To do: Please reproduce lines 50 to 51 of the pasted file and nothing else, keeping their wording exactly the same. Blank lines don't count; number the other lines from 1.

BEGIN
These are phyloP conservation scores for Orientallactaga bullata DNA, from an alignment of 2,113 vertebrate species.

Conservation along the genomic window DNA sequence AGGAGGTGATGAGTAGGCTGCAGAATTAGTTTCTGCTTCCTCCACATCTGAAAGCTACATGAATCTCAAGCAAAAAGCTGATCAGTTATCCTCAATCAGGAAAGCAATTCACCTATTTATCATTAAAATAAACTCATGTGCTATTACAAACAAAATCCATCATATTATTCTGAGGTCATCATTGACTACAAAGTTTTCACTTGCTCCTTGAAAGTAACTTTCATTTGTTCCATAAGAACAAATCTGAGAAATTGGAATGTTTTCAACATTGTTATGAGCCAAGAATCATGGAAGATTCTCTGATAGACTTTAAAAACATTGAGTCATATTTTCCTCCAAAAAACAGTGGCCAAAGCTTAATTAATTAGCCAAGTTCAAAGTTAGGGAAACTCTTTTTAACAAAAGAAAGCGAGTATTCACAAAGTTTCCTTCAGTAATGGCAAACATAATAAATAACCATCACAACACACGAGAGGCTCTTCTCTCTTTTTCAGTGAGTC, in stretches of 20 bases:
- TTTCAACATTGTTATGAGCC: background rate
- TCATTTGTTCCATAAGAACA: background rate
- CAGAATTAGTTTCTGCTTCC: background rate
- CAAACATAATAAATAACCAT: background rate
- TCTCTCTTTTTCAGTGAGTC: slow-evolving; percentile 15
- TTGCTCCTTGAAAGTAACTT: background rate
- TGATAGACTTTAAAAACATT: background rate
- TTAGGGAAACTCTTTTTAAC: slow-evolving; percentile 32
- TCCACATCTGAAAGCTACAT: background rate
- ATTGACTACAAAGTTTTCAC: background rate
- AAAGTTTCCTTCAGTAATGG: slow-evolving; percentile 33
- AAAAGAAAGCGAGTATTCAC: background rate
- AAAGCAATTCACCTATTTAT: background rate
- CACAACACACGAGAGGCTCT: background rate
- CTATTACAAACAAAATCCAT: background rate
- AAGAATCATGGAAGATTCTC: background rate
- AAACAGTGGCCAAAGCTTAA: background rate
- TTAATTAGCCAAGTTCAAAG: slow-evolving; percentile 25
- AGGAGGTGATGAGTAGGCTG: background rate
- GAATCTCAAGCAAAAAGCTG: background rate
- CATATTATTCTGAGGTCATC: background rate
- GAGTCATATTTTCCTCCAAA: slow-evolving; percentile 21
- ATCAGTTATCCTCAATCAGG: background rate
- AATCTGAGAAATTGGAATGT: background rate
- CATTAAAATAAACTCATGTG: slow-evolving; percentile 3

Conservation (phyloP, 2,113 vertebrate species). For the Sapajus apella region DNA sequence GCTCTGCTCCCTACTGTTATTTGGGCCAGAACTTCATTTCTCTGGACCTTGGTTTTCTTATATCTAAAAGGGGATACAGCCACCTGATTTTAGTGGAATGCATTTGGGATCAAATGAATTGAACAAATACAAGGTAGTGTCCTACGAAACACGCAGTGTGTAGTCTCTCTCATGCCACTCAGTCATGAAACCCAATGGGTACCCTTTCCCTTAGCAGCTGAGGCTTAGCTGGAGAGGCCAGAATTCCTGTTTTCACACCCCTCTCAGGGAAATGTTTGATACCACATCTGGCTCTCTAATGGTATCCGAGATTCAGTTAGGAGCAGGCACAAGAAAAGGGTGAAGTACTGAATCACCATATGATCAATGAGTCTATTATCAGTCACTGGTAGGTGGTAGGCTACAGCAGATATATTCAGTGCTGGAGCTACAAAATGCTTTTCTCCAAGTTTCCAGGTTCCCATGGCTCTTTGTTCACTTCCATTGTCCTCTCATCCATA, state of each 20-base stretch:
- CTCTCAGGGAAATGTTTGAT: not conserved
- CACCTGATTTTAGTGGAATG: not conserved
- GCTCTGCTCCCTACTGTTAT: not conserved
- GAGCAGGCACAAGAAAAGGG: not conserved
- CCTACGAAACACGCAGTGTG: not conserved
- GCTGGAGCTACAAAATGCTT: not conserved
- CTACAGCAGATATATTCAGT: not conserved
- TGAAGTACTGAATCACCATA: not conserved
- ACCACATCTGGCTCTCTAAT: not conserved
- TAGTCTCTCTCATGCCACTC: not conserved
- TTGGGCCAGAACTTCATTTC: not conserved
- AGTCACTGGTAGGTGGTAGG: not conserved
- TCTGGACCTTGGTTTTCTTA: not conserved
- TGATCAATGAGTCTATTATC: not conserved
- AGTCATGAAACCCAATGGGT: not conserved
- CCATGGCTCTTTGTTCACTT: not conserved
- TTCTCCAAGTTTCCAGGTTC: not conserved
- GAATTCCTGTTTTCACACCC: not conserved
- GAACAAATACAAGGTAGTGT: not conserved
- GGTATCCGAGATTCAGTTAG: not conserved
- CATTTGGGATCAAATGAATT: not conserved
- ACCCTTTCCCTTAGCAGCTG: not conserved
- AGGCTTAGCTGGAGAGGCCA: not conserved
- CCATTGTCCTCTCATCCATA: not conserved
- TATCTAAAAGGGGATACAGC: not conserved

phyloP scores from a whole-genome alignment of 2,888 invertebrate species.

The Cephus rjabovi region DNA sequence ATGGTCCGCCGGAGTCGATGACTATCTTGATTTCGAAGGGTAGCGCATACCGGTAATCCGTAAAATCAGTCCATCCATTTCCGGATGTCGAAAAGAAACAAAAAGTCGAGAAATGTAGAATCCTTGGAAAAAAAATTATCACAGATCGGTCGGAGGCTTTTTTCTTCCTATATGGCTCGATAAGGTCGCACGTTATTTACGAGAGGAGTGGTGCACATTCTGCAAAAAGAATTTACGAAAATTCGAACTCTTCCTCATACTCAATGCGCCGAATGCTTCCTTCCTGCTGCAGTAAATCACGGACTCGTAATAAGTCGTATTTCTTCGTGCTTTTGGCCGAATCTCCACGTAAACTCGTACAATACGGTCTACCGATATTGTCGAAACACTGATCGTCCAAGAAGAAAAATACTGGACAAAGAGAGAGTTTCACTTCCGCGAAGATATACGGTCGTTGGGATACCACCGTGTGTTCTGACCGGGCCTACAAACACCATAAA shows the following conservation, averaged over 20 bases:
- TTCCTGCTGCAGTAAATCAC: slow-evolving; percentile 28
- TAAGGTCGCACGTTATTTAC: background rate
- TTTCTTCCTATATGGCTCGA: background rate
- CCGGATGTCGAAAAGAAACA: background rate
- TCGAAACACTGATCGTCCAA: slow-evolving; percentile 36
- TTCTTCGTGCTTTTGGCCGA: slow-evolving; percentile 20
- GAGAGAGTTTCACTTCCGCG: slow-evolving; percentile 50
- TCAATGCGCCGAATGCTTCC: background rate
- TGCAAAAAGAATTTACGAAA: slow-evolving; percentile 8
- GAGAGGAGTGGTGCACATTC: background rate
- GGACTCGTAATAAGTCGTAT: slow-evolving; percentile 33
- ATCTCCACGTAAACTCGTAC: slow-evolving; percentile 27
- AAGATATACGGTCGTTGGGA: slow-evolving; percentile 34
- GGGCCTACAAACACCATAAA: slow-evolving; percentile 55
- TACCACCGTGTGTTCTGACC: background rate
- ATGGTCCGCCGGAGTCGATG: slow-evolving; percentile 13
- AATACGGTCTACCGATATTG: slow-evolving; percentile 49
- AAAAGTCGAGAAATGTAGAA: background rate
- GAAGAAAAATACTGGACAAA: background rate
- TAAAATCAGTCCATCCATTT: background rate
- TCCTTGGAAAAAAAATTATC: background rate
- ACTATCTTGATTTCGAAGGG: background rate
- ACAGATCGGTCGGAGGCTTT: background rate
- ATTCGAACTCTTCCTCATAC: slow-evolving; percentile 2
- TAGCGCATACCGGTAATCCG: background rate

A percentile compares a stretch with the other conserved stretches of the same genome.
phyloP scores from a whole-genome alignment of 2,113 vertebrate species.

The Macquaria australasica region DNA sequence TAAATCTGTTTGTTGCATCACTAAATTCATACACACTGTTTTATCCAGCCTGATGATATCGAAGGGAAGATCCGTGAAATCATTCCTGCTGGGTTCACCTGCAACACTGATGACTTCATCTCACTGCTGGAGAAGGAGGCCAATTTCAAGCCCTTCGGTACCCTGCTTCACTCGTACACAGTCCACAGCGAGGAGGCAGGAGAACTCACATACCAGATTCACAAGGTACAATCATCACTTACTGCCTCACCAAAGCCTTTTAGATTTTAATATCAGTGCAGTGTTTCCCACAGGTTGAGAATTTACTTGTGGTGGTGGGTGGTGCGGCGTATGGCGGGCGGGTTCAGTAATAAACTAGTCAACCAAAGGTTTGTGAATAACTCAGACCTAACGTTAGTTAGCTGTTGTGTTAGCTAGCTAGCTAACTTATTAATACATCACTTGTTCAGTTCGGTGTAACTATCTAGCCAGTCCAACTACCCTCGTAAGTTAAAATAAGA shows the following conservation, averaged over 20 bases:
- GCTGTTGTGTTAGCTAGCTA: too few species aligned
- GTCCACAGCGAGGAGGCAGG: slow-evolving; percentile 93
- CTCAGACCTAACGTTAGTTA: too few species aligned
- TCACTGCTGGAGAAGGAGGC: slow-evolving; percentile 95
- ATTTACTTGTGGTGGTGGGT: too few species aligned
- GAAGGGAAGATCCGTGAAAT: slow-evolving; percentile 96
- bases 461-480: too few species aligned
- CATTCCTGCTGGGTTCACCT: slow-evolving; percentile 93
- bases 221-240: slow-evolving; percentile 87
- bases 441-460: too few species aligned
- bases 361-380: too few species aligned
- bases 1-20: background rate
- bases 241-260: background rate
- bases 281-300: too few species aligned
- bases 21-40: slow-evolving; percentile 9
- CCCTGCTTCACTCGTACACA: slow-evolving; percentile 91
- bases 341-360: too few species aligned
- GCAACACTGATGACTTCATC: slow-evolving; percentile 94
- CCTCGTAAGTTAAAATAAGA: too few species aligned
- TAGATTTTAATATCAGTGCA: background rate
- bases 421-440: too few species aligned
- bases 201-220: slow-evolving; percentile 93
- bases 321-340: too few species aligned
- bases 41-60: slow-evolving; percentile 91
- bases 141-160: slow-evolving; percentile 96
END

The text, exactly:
- ACCCTTTCCCTTAGCAGCTG: not conserved
- AGGCTTAGCTGGAGAGGCCA: not conserved